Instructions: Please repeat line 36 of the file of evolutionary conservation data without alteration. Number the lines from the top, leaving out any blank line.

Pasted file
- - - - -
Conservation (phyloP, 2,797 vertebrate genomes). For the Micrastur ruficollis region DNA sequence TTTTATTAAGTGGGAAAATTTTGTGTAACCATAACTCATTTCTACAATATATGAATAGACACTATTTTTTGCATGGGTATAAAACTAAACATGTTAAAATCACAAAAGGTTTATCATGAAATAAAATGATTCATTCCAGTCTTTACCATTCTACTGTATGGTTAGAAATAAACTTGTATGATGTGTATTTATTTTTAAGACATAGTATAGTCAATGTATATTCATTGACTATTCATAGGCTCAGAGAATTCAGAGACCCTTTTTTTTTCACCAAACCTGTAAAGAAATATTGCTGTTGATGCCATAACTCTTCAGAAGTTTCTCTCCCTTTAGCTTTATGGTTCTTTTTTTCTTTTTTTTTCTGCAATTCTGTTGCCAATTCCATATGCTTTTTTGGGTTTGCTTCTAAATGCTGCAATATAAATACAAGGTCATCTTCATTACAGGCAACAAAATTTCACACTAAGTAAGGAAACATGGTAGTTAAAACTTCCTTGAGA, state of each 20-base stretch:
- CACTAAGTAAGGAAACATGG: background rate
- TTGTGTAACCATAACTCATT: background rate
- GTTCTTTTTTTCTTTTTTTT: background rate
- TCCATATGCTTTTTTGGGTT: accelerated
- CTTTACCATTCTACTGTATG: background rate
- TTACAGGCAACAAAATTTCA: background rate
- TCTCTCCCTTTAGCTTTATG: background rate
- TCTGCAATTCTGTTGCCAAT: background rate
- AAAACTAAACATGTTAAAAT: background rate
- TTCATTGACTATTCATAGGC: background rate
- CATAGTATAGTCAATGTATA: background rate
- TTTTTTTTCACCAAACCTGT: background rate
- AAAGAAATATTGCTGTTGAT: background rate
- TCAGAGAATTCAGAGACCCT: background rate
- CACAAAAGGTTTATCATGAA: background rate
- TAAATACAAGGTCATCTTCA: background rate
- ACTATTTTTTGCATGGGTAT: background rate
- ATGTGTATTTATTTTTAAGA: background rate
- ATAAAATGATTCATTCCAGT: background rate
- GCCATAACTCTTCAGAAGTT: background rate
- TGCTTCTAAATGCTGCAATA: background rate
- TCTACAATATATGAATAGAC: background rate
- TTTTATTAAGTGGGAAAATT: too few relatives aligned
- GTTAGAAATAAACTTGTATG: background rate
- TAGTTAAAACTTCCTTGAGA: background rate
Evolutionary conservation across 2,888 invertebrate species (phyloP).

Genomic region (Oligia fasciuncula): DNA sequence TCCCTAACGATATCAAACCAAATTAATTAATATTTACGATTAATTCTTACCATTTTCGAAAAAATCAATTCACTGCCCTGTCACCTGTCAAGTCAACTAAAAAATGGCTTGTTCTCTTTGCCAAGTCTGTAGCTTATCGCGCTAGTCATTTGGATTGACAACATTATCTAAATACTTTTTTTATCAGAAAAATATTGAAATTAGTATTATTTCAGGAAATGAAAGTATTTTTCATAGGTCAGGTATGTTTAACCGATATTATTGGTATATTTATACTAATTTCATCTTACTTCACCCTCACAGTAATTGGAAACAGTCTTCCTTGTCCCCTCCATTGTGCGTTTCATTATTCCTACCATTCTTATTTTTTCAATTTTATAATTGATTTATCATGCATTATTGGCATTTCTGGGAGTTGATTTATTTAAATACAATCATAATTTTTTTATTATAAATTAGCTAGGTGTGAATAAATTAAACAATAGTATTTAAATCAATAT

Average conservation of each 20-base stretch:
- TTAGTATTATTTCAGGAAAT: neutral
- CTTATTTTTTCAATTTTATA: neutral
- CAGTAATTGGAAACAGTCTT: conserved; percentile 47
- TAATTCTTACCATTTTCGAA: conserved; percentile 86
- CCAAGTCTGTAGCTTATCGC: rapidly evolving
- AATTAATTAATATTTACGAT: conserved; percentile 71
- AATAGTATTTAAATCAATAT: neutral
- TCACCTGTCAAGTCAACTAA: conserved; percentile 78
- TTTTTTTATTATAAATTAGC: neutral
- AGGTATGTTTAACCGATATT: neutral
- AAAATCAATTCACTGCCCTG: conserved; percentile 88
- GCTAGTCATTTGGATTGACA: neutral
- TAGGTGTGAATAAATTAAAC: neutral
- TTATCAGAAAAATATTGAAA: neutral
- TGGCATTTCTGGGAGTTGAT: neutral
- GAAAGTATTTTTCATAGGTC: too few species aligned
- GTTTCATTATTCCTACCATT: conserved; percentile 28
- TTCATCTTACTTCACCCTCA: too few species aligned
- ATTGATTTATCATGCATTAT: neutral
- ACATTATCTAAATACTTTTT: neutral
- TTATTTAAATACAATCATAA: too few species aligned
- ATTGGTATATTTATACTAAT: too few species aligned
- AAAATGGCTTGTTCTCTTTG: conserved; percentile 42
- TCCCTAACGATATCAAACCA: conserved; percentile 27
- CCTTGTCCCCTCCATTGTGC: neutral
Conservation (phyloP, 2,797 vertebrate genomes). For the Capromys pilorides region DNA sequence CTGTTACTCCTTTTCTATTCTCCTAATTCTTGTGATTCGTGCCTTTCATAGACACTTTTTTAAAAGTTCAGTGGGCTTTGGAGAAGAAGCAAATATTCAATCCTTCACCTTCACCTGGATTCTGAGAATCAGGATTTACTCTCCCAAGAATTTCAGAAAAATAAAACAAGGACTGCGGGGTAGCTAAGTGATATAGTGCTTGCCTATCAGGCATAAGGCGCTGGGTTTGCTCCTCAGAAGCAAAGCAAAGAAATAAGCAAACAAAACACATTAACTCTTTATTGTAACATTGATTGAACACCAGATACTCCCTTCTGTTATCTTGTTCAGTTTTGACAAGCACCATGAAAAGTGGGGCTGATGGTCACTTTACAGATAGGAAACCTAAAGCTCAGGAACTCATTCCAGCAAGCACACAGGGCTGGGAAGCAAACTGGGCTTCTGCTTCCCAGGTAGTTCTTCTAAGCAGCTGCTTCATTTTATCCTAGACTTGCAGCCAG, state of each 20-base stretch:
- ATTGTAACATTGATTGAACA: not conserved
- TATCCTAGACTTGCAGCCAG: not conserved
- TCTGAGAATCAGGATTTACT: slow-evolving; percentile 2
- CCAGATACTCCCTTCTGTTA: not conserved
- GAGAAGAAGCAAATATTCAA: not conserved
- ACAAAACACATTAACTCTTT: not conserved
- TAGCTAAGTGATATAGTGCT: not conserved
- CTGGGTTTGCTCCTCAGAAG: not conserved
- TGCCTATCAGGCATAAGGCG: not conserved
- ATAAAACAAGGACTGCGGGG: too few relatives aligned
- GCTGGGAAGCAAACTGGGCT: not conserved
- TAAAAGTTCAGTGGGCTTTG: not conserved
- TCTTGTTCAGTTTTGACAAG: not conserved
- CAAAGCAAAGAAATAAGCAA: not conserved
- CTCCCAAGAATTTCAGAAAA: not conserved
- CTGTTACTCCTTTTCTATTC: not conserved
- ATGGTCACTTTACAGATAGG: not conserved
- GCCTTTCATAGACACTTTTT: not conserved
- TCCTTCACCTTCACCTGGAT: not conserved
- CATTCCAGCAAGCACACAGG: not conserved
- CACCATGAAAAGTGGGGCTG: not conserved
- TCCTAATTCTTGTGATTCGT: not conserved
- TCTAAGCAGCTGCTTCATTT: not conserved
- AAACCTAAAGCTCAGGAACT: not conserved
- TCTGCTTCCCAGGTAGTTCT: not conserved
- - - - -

- AATAGTATTTAAATCAATAT: neutral